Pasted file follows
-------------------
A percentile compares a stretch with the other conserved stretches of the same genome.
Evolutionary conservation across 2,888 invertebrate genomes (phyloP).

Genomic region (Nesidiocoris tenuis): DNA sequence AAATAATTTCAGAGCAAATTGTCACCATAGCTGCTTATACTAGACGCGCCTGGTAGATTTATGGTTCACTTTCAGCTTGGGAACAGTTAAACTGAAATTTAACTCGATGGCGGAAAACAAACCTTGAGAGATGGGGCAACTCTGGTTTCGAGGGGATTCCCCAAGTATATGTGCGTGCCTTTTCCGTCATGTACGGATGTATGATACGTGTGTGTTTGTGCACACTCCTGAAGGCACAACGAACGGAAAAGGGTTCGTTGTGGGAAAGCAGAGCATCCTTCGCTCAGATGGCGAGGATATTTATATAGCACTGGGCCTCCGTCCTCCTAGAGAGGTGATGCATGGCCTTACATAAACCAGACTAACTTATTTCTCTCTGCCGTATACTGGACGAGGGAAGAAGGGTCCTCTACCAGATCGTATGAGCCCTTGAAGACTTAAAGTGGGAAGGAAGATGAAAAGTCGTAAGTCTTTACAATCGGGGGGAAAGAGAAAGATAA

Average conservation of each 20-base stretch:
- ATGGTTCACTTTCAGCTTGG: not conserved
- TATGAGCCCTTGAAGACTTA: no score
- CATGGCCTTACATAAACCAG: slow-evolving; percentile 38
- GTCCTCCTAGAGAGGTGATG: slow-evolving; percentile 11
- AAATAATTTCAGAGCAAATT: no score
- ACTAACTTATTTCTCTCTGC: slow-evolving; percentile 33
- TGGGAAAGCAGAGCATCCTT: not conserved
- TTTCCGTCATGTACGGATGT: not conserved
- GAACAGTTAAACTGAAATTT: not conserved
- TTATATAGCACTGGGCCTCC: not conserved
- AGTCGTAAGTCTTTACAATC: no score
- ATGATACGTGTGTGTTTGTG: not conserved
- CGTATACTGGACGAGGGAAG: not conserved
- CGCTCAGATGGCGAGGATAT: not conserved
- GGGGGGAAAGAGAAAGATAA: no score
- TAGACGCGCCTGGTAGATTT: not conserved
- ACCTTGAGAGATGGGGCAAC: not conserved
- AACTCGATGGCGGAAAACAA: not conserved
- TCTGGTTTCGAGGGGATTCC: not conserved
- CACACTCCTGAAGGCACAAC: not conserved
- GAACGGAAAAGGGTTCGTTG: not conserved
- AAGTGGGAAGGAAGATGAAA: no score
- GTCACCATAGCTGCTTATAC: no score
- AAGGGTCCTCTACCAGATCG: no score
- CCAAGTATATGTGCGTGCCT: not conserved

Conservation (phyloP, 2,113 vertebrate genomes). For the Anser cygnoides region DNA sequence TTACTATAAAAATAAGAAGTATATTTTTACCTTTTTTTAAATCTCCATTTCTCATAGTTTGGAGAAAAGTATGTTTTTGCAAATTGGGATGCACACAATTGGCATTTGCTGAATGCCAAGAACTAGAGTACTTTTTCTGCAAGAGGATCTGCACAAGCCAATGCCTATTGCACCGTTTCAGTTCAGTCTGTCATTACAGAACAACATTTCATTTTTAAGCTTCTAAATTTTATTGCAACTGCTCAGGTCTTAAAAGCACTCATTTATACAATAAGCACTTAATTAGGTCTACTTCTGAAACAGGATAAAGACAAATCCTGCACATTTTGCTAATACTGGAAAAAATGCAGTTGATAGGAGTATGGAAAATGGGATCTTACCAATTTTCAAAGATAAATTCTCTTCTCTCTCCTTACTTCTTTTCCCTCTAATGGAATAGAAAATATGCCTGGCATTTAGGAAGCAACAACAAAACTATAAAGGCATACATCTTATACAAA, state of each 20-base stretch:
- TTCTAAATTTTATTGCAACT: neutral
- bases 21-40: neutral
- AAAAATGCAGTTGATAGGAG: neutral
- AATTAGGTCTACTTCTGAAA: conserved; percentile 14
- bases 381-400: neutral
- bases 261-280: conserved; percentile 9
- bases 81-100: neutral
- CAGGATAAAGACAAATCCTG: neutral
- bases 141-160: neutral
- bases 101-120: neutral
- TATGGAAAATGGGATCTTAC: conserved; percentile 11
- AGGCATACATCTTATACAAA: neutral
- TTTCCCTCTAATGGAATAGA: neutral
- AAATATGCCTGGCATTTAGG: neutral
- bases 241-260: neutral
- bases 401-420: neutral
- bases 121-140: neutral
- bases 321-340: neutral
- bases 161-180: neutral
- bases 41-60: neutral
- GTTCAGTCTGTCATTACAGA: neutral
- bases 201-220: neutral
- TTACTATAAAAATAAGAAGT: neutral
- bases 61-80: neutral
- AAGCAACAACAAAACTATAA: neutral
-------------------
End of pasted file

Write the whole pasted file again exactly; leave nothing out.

A percentile compares a stretch with the other conserved stretches of the same genome.
Evolutionary conservation across 2,888 invertebrate genomes (phyloP).

Genomic region (Nesidiocoris tenuis): DNA sequence AAATAATTTCAGAGCAAATTGTCACCATAGCTGCTTATACTAGACGCGCCTGGTAGATTTATGGTTCACTTTCAGCTTGGGAACAGTTAAACTGAAATTTAACTCGATGGCGGAAAACAAACCTTGAGAGATGGGGCAACTCTGGTTTCGAGGGGATTCCCCAAGTATATGTGCGTGCCTTTTCCGTCATGTACGGATGTATGATACGTGTGTGTTTGTGCACACTCCTGAAGGCACAACGAACGGAAAAGGGTTCGTTGTGGGAAAGCAGAGCATCCTTCGCTCAGATGGCGAGGATATTTATATAGCACTGGGCCTCCGTCCTCCTAGAGAGGTGATGCATGGCCTTACATAAACCAGACTAACTTATTTCTCTCTGCCGTATACTGGACGAGGGAAGAAGGGTCCTCTACCAGATCGTATGAGCCCTTGAAGACTTAAAGTGGGAAGGAAGATGAAAAGTCGTAAGTCTTTACAATCGGGGGGAAAGAGAAAGATAA

Average conservation of each 20-base stretch:
- ATGGTTCACTTTCAGCTTGG: not conserved
- TATGAGCCCTTGAAGACTTA: no score
- CATGGCCTTACATAAACCAG: slow-evolving; percentile 38
- GTCCTCCTAGAGAGGTGATG: slow-evolving; percentile 11
- AAATAATTTCAGAGCAAATT: no score
- ACTAACTTATTTCTCTCTGC: slow-evolving; percentile 33
- TGGGAAAGCAGAGCATCCTT: not conserved
- TTTCCGTCATGTACGGATGT: not conserved
- GAACAGTTAAACTGAAATTT: not conserved
- TTATATAGCACTGGGCCTCC: not conserved
- AGTCGTAAGTCTTTACAATC: no score
- ATGATACGTGTGTGTTTGTG: not conserved
- CGTATACTGGACGAGGGAAG: not conserved
- CGCTCAGATGGCGAGGATAT: not conserved
- GGGGGGAAAGAGAAAGATAA: no score
- TAGACGCGCCTGGTAGATTT: not conserved
- ACCTTGAGAGATGGGGCAAC: not conserved
- AACTCGATGGCGGAAAACAA: not conserved
- TCTGGTTTCGAGGGGATTCC: not conserved
- CACACTCCTGAAGGCACAAC: not conserved
- GAACGGAAAAGGGTTCGTTG: not conserved
- AAGTGGGAAGGAAGATGAAA: no score
- GTCACCATAGCTGCTTATAC: no score
- AAGGGTCCTCTACCAGATCG: no score
- CCAAGTATATGTGCGTGCCT: not conserved

Conservation (phyloP, 2,113 vertebrate genomes). For the Anser cygnoides region DNA sequence TTACTATAAAAATAAGAAGTATATTTTTACCTTTTTTTAAATCTCCATTTCTCATAGTTTGGAGAAAAGTATGTTTTTGCAAATTGGGATGCACACAATTGGCATTTGCTGAATGCCAAGAACTAGAGTACTTTTTCTGCAAGAGGATCTGCACAAGCCAATGCCTATTGCACCGTTTCAGTTCAGTCTGTCATTACAGAACAACATTTCATTTTTAAGCTTCTAAATTTTATTGCAACTGCTCAGGTCTTAAAAGCACTCATTTATACAATAAGCACTTAATTAGGTCTACTTCTGAAACAGGATAAAGACAAATCCTGCACATTTTGCTAATACTGGAAAAAATGCAGTTGATAGGAGTATGGAAAATGGGATCTTACCAATTTTCAAAGATAAATTCTCTTCTCTCTCCTTACTTCTTTTCCCTCTAATGGAATAGAAAATATGCCTGGCATTTAGGAAGCAACAACAAAACTATAAAGGCATACATCTTATACAAA, state of each 20-base stretch:
- TTCTAAATTTTATTGCAACT: neutral
- bases 21-40: neutral
- AAAAATGCAGTTGATAGGAG: neutral
- AATTAGGTCTACTTCTGAAA: conserved; percentile 14
- bases 381-400: neutral
- bases 261-280: conserved; percentile 9
- bases 81-100: neutral
- CAGGATAAAGACAAATCCTG: neutral
- bases 141-160: neutral
- bases 101-120: neutral
- TATGGAAAATGGGATCTTAC: conserved; percentile 11
- AGGCATACATCTTATACAAA: neutral
- TTTCCCTCTAATGGAATAGA: neutral
- AAATATGCCTGGCATTTAGG: neutral
- bases 241-260: neutral
- bases 401-420: neutral
- bases 121-140: neutral
- bases 321-340: neutral
- bases 161-180: neutral
- bases 41-60: neutral
- GTTCAGTCTGTCATTACAGA: neutral
- bases 201-220: neutral
- TTACTATAAAAATAAGAAGT: neutral
- bases 61-80: neutral
- AAGCAACAACAAAACTATAA: neutral